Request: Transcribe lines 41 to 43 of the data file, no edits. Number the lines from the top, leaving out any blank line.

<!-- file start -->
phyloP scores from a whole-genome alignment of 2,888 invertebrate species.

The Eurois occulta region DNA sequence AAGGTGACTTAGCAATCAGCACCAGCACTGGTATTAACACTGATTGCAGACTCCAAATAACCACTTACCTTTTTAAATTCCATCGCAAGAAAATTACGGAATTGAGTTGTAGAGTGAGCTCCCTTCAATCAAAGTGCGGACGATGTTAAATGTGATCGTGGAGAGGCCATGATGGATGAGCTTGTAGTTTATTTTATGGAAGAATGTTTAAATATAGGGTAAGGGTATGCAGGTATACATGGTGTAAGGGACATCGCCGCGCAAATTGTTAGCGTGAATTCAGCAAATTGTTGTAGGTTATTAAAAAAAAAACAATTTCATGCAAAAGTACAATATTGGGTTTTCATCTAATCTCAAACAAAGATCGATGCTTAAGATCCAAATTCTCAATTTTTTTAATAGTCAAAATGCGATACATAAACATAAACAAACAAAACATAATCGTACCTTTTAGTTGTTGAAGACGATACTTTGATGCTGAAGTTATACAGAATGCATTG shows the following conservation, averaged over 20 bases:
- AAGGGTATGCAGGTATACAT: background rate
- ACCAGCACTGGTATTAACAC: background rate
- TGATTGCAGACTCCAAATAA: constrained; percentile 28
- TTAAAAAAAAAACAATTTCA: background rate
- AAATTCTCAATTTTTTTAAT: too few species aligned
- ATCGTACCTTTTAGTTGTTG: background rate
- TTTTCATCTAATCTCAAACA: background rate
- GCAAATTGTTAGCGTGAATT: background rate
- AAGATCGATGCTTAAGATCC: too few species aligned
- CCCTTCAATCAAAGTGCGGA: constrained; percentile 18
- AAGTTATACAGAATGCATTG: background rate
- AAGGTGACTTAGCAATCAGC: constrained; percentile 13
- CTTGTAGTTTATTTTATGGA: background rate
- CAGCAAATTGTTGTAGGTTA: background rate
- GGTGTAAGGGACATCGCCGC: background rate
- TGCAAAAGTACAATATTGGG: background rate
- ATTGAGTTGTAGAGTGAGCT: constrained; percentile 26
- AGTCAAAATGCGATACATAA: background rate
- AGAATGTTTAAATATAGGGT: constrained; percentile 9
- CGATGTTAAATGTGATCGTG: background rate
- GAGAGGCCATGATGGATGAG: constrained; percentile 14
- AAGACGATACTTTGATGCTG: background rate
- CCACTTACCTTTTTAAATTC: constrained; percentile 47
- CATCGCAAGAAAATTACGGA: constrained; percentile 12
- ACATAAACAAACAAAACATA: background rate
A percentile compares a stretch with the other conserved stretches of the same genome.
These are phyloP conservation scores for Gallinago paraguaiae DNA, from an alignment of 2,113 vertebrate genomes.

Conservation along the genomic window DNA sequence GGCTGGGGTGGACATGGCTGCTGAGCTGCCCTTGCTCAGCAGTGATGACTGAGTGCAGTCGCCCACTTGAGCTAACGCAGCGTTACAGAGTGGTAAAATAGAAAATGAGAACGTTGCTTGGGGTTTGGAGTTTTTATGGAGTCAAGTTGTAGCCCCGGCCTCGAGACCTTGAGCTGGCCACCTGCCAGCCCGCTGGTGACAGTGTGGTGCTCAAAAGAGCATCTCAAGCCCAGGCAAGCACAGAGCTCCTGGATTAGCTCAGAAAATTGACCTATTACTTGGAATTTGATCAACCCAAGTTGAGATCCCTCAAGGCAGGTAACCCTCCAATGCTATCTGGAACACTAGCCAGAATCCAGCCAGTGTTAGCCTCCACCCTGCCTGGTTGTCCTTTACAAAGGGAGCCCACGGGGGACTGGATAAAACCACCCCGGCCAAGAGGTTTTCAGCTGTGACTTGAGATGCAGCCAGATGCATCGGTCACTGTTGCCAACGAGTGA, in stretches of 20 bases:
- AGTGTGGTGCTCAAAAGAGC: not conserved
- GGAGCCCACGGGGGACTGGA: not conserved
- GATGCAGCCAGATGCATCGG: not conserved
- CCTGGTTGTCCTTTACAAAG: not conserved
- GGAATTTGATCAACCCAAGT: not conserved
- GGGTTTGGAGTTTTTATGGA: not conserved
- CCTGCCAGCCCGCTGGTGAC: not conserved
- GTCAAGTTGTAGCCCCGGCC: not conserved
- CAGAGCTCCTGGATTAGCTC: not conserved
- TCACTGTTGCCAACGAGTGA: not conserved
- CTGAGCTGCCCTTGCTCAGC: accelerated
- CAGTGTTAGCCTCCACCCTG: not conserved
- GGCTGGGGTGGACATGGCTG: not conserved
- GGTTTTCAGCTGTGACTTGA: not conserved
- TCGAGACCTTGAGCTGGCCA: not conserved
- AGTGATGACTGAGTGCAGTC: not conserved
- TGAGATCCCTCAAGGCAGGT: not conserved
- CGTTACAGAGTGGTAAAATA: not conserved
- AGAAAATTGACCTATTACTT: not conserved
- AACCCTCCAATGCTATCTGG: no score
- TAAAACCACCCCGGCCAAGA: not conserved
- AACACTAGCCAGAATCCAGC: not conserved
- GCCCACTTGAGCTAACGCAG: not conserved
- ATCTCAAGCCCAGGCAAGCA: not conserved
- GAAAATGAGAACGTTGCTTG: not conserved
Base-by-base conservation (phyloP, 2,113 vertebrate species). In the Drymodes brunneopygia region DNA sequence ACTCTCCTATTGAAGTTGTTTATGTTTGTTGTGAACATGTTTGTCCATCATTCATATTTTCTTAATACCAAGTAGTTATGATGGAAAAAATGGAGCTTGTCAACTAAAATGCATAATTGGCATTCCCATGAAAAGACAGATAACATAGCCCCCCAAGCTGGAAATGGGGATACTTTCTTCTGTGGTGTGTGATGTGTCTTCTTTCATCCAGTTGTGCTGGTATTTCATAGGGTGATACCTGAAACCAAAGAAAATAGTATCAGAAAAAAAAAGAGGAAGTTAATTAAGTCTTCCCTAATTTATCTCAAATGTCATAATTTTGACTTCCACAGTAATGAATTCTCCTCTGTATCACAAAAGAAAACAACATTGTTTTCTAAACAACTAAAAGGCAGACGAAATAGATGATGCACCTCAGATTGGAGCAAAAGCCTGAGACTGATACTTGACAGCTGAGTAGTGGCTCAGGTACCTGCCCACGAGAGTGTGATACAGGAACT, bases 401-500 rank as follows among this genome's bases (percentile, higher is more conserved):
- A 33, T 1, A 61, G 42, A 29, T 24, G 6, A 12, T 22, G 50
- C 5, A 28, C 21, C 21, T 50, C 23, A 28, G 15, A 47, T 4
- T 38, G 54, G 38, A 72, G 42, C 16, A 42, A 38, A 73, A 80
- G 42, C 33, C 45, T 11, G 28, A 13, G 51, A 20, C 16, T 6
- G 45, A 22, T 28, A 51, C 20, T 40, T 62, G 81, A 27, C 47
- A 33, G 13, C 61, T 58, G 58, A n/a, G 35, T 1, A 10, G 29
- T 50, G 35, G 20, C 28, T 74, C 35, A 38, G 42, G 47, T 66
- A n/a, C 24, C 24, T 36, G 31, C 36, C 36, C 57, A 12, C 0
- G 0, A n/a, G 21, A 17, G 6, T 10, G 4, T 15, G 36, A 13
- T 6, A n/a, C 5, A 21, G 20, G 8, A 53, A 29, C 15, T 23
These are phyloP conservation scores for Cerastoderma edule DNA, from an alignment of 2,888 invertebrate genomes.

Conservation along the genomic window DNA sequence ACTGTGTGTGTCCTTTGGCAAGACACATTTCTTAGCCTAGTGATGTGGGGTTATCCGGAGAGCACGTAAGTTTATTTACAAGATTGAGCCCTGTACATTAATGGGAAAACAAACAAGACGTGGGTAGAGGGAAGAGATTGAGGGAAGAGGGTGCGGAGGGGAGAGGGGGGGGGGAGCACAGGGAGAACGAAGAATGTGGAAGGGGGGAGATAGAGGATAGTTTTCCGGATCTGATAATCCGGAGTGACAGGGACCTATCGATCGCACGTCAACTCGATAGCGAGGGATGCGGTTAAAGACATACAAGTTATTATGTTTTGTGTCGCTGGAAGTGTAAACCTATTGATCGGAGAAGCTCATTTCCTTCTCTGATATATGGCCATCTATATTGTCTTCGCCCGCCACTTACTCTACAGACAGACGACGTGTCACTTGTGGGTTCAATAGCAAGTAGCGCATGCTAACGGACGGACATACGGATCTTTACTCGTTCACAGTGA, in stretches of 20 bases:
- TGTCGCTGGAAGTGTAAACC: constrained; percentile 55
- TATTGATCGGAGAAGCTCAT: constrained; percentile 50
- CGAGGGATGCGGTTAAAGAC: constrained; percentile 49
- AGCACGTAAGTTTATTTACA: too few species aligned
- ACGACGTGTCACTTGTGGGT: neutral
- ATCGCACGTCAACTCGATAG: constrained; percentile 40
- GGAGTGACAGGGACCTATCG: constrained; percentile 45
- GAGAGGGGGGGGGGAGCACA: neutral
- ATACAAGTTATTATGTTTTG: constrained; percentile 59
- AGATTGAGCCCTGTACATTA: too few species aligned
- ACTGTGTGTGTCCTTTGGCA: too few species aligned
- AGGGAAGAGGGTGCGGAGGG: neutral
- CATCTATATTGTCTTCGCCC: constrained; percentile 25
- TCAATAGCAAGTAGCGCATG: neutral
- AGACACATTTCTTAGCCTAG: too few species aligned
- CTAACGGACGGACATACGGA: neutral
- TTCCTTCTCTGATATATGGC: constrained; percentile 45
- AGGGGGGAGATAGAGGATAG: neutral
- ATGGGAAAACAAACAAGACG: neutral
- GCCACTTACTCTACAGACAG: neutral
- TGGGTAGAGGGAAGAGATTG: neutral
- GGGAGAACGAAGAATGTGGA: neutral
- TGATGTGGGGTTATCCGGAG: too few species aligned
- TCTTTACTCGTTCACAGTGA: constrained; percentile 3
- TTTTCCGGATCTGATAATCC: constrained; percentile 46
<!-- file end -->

- CTGAGCTGCCCTTGCTCAGC: accelerated
- CAGTGTTAGCCTCCACCCTG: not conserved
- GGCTGGGGTGGACATGGCTG: not conserved